My veggie garden definitely needs more manure.  My flower garden has a bit more compost and manure in it so it holds a bit more moisture.  Here are a couple of butterflies, which add bonus colour to the flowers.

Aphrodite Fritillary
Aphrodite Fritillary on Zinnia

For those who don’t know, but do care, note the club on the end of the antennae – this is the mark of a true butterfly, as well as the tendency to fold the wings flat and vertically.  Moths fold their wings flat and have a variety of antennae, often feathery.

The Frittilaries and other related types also appear to have only four legs – the front legs are smaller and used as sense organs, to “taste” whatever they land on.  Monarchs are also in this family.

I think this one is an Aphrodite frittillary, but not 100% sure as many fritillaries are quite similar and there is quite a bit of variation between species.  And as it’s still over $1,000 to sequence a genome, we’re not yet at the stage of a kitchen species-identifier.

The next one is a bit easier to identify.

Black Swallowtail
Black Swallowtail

Finally for today, I couldn’t resist a picture of one of my white phlox plants.  I wish I could share the scent with you too.  I do notice that every time I upgrade my camera, they immediately come out with a new feature, so since I bought a new one this year to get HD video, perhaps the a new model to do that will be out soon.

White Phlox
White Phlox

This usually has lots of butterflies and hummingbirds around it and is particularly attractive as the light fades, when it stands out among the brighter coloured flowers which aren’t so easy to see.

Birth and Death in the Spring

I took these pictures on the weekend. Spring is a time for marvelling in new life, like these flowers.

Spring Beauty flowers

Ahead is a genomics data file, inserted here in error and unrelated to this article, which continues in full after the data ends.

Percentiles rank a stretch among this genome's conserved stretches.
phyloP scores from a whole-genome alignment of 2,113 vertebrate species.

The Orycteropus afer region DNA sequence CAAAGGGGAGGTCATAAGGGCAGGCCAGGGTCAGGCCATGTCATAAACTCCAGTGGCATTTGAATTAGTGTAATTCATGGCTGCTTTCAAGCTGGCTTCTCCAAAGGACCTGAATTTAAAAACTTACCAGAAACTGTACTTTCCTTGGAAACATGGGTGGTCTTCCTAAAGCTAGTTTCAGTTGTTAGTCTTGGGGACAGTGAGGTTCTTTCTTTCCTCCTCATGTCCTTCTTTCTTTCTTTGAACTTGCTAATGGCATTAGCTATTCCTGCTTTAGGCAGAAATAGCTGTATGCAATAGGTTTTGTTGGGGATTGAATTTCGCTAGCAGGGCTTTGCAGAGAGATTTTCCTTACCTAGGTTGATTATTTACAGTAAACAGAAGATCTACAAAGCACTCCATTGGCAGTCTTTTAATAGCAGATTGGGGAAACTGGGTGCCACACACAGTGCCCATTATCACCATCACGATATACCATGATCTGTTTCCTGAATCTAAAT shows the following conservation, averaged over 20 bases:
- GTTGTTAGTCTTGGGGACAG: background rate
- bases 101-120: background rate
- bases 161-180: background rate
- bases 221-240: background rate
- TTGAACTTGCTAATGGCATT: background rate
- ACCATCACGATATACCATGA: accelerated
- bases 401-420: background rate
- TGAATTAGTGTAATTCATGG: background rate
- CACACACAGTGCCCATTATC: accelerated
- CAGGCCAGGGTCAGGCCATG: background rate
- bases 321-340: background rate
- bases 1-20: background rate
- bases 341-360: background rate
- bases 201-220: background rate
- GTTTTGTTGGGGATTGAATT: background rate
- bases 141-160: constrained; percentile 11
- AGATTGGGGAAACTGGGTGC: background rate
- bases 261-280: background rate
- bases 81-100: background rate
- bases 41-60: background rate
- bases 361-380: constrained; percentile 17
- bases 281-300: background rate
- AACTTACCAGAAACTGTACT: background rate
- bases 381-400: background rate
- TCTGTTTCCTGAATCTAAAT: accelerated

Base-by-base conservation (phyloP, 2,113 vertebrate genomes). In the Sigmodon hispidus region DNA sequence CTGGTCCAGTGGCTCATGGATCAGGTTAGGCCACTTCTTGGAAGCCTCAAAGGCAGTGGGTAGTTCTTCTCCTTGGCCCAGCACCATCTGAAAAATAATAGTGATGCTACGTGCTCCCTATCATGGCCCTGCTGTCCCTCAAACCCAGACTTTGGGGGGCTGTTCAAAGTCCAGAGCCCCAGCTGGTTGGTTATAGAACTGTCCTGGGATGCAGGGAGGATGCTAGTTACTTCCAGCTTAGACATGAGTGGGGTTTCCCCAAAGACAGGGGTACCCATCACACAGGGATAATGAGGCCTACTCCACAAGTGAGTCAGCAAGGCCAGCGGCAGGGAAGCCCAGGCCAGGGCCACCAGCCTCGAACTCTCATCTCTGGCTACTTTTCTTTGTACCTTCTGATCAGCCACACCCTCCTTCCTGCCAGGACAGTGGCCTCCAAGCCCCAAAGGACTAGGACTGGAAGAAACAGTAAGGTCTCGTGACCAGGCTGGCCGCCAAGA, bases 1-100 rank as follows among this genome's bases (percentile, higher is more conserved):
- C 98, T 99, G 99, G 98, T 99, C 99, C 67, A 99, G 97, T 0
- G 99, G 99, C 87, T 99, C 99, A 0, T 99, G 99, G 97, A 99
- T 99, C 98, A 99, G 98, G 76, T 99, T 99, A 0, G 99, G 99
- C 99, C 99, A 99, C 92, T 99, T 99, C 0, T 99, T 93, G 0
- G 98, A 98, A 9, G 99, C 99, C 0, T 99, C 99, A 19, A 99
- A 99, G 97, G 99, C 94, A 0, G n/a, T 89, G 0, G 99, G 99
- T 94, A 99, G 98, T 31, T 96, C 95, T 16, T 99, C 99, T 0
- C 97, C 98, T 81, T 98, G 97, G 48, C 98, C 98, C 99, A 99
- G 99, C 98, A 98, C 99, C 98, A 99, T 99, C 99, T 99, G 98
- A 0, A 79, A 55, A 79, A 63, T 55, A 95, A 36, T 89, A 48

Spring Beauty flowers

but it’s not just the flowers that burst into life, it is also the agents of decay.  About 3 years ago, this was a beautiful, 15m tall (50 feet) black cherry.  Now it is feeding grubs which in turn feed woodpeckers.

Rotting Black Cherry tree
Rotting Black Cherry tree

It’s hard to see in this picture, without 3D, but the bubbly-looking mass to the left of the woodpecker hole looks like a river of bubbles pouring from the fork in the tree but is actually a fungus colony.

This is the guy who made the hole:

Downy Woodpecker
Downy Woodpecker

Another sign of spring this weekend that is just surviving the recent return of winter with -5ºC lows is this butterfly which found a blown away section of the newspaper a good place to bask in the sun.  After its long journey to get here, it did well to pick the Travel section.

Red Admiral Butterfly
Red Admiral Butterfly

While we’re on the subject of flying creatures, back to birds.  The thrasher has returned

Thrasher
Thrasher

and the hawk has never left.

Cooper's (?) Hawk
Cooper's (?) Hawk

I think it’s a Cooper’s hawk – please comment if I’m wrong.

Finally, a more abstract picture – the sun was streaming in at an angle that cast a neat shadow on our newly-painted wall from the tropical plants in the window:

Plant shadows
Plant shadows